I have had good experience incorporating charcoal leftover from other people's fires into the starting mix I put into the Makaira stove. This, I believe, helped the stove light up to a sufficient temperature to burn the not-entirely-dry wood above it with the use of only three matches. Like I said, I'm still a bit away from the ability to light a fire with just one match (when not using paper other prepared lighting aids). Using only things I found lying around, three matches is my record and - like I said - made use of some found charcoal.I have had pretty good experience when using an accelerant. This was usually a few drops of alcohol from my fuel bottle which I still carried. I find this a working compromise - if I can assume that I'll be able to cook a number of meals using wood as fuel on any given trip, it appears reasonable to me to carry my self-made 6 g (0.2 oz) "SuperCat" alcohol stove as a backup with enough fuel for, say two or three meals cooked using alcohol as fuel. This will give me a bit of accelerant to make sure that my wood-cooking episodes aren't, ahem, non-starters. Given the cool factor of an actual fire to cook on (and the fun my daughter is having helping to collect firewood), I'll happily carry what little extra weight the wood stove adds above the fuel weight it still saves. On a long trip (say a week or so), I think this combo would actually weigh less than just the UL alcohol stove and a week's worth of fuel.
I have also used paper as an "accelerant". In this test close to home, I built the fire in much the same way I would build any old campfire (though at a slightly smaller scale), using an old newspaper brought for the occasion. This fire did catch using just one match. However, there was very little actual firewood on the top of this pile, as the volume of my fire nest nearly exceeded the inside volume of the Makaira stove. All this meant is that there was little point in putting a pot on top of it immediately after lighting up. I just let the fire progress until it seemed to be going well (at which point it had consumed most of the flammable substances inside the stove), then added a load of sticks and the pot. If I were the type to burn pages out of my guidebook which pertain to sections I've just walked, I'd say this might evolve into my standard MO.
Esbit as Fuel:
What I've found actually problematic is that the Esbit tabs "melt" as they burn away. The accompanying reduction in size meant that the tablets used at some point fell through the grille. Of course, they thereby stop heating my pot and by the time I've lit another tablet and it's come to a decent burn, the water in my pot has cooled to a degree which means that the second tablet does not get it to a boil, either.
The Esbit tablets I got were smaller than the ones I'm used to from my time with the German Army. They were 32 mm (1.25 in) long, 12 mm (0.5 in) wide and 6 mm (0.25 in) thick. I'm guesstimating that the ones I was issued with the Army were about twice as thick and one and a half times as wide, so about three times the total volume. It might be that such tablets would remain on the grille long enough to bring the water inside my pot to a boil. I'll see if I run across such tablets, and in the alternative will attempt stacking the tablets in such a way that I get a longer "burn before fallout".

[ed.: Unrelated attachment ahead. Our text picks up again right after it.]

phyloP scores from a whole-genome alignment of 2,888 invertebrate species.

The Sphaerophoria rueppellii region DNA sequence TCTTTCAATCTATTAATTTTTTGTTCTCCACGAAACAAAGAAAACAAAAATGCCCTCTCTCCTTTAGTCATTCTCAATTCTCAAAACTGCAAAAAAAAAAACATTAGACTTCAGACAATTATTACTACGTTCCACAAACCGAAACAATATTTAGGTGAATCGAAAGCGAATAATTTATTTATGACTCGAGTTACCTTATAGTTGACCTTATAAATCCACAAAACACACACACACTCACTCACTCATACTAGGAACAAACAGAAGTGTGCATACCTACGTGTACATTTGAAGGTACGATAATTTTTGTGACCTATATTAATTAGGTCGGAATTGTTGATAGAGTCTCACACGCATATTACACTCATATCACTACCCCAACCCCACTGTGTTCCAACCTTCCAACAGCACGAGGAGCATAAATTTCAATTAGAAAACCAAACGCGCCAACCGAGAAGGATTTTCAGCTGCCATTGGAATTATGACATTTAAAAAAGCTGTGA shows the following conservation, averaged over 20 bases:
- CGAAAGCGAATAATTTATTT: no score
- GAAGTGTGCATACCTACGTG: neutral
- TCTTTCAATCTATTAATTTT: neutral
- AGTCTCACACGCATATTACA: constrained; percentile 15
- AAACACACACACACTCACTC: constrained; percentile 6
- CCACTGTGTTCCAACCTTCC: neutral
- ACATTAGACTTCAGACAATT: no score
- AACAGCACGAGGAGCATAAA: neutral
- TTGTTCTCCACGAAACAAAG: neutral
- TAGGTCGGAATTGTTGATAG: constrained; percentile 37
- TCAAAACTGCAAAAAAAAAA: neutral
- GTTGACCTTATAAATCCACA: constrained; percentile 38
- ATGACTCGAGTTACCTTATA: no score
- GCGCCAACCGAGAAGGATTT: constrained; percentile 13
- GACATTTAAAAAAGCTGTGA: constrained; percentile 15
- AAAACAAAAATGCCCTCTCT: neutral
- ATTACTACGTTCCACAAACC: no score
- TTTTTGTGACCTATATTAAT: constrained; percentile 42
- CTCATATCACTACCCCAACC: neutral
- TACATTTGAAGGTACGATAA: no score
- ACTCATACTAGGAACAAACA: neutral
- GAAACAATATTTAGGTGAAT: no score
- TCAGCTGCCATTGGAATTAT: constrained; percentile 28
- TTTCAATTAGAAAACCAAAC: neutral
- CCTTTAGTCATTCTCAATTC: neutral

Long Term Report:
Lighting such firewood was pretty much the same experience as outlined in my Field Report above. Lighting the fire took a good bit of fiddling, blowing on the early flames from below, and either a longish period with a disposable lighter providing a flame or a bit of accelerant. Then, a fire would start and, emitting the customary white smoke indicative of not-too-dry wood, provide a fire upon which I could boil water.
The process still seems challenging to begin with - and I invariably feel a sense of triumph when I finally managed to get a decent fire to start. In retrospect, I am certain that my firebuilding skill has improved. It's just that circumstances have worsened to an equal degree. I find, however, that using the Makaira SPS in it's primary, wood-burning, function is something I'll look forward to doing again in spring and summer, but fall - around here - does not seem to be the time for it (and me).
The net effect of this is that as days have become colder and wetter, I've come to rely on the alternative method. If it's raining when I want to cook, I don't even try to find dry wood and cook with that, even though it might be possible under a strung tarp as rain cover. The one time I tried, I was getting the collected wood wet while carrying it around, simply because water was dripping off me.
The Makaira Stove and the Seasons:
In summer, which I'd say in this context should include what is usually referred to as late spring and early fall, the wood-burning method was a good alternative. Delaying the hot food by the time it took to gather some firewood and lighting it wasn't a problem, because I wasn't in a hurry to get it. Also, collecting a bunch of pencil-sized dry twigs didn't take very long at all. With a bit of practice (and or judicious use of an accelerant, carried as an emergency alternative fuel) lighting the fire doesn't take long, either.
And, honestly, cooking over a *real* fire is so much more satisfying than mucking about with Esbit or alcohol fuel.
I'd like to thank BackpackGearTest.org and Makaira Metalworks for the chance to test this stove and the provided incentive to improve my firebuilding skills. I am grateful for the lessons learned and will likely take the Makaira SPS along again come drier weather.